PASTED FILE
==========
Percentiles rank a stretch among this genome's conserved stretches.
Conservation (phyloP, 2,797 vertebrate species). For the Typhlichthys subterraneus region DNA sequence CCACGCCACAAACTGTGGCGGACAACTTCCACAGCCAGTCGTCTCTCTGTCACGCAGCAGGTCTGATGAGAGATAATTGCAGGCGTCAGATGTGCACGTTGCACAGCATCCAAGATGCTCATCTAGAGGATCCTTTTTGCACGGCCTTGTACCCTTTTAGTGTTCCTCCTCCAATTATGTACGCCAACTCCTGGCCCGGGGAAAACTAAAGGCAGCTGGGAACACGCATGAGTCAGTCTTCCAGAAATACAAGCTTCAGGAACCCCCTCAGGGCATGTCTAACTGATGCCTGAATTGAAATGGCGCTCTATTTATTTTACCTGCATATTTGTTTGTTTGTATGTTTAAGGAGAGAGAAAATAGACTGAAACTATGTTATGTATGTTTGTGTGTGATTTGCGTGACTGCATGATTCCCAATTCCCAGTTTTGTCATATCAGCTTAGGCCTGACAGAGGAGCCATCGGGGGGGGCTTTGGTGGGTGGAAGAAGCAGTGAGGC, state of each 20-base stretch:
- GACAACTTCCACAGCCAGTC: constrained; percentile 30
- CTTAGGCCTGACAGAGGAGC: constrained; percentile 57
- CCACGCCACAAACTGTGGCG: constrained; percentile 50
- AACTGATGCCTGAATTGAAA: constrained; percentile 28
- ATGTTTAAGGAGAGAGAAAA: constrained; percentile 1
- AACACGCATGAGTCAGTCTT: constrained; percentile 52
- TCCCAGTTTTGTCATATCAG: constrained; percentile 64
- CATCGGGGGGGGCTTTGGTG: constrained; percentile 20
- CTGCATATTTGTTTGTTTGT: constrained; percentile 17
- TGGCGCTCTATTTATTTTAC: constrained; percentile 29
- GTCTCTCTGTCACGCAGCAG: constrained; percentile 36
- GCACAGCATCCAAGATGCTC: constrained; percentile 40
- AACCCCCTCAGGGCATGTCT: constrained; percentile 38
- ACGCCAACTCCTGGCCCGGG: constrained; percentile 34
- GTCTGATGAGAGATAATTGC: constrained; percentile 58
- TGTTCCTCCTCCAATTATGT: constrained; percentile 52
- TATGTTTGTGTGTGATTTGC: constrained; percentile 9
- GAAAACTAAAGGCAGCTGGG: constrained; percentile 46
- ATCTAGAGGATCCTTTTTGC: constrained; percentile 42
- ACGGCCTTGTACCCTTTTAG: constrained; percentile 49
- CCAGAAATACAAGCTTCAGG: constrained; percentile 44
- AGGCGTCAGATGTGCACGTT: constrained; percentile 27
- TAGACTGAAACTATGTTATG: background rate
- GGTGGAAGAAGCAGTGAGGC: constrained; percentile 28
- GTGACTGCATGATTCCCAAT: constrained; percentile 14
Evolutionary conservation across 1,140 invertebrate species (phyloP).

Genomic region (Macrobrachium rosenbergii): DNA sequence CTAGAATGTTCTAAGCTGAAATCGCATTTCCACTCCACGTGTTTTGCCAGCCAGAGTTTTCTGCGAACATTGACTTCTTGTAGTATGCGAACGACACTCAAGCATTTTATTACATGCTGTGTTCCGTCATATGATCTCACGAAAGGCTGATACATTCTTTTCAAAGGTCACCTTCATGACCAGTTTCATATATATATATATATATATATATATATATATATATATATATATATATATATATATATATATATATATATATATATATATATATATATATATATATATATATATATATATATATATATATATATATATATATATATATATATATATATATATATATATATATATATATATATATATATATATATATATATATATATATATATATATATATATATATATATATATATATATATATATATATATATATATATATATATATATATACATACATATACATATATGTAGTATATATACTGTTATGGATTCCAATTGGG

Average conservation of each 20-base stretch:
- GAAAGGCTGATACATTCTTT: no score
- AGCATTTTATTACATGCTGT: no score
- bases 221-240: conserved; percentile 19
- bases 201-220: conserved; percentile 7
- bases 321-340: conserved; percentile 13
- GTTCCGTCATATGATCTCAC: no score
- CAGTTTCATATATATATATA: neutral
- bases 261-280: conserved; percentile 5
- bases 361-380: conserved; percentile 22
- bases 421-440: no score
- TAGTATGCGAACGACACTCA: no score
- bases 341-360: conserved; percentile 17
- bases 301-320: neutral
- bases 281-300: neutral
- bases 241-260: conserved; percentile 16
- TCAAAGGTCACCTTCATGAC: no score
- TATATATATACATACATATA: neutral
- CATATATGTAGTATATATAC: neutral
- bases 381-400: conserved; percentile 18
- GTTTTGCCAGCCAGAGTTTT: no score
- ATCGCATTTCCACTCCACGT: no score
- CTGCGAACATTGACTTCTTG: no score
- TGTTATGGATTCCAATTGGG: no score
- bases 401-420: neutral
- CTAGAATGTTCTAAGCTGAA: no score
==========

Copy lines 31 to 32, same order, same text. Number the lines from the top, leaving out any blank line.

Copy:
- GAAAGGCTGATACATTCTTT: no score
- AGCATTTTATTACATGCTGT: no score